Recently the splashy rereleases have been prestige films that started life as culture shockers: The Wild Bunch, Midnight Cowboy, Belle de Jour, Taxi Driver. But the incoming tide promises more market value than shock, as the big studios trot out oldies that are goodies…for the bottom line if nothing else. ”Studios aren’t doing it out of some abstract love of film preservation,” says UCLA film archivist Charles Hopkins. ”They’ve discovered there is money to be made.”
Sony Pictures repertory director Michael Schlesinger admits that a refurbished Heavy Metal, the 1981 stoner cartoon, was unveiled March 8 mainly to promote the home-video release. ”Even if you only make a couple hundred thousand dollars, the media attention translates into sales,” he says, adding that preservation was indeed an issue. ”All of my [original] prints were crap.”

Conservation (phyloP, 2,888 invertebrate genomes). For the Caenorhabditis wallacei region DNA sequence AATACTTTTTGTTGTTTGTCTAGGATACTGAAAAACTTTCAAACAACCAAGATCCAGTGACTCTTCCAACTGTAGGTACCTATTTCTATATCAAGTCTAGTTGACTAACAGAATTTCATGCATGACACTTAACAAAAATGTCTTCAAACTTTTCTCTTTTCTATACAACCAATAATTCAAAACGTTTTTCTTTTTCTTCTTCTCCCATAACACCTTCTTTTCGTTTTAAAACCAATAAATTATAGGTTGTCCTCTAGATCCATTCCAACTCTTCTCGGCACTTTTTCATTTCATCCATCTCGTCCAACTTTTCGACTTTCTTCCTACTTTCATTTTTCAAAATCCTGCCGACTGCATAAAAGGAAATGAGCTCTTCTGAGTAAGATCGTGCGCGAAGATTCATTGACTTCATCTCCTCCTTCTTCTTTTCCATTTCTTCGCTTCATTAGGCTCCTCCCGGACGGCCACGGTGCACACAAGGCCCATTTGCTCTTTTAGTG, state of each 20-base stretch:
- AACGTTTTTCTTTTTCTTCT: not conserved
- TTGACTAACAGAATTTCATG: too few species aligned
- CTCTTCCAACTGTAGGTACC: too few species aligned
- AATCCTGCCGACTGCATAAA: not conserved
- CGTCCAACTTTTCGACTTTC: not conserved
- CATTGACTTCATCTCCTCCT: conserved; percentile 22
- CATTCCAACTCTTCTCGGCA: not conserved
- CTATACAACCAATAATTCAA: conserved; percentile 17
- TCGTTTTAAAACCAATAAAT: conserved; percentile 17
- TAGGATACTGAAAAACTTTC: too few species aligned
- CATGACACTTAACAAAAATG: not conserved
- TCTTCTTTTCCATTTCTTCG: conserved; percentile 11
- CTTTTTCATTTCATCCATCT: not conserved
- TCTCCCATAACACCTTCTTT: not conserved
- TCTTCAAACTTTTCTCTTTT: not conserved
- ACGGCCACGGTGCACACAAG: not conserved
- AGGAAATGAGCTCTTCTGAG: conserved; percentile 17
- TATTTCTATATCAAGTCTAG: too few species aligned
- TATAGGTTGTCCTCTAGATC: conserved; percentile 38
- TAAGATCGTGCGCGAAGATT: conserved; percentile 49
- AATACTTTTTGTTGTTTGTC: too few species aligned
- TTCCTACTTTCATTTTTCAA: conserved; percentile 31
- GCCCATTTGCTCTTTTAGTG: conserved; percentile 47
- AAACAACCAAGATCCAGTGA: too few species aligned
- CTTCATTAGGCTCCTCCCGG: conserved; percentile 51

Kids’ movies are old reliables. Disney has recycled its backlist for years (Oliver & Company is its latest revival), and this August Warner Bros. has a natural that’s ripe for rediscovery in 1971’s Willie Wonka and the Chocolate Factory. Warner’s 40th-anniversary release of James Dean’s Giant is harder to figure in one respect: The studio’s own Dean biopic has been so slow to develop that it may miss profiting from the ongoing Dean resurgence. Meanwhile, vintage eye-openers hang in with 1975’s girl-gang flick The Switchblade Sisters, which Quentin Tarantino’s Miramax division, Rolling Thunder, will offer in May. And now playing at selected midnight shows: Showgirls, rereleased by MGM last week with a whole new shamelessness — as a budding camp classic.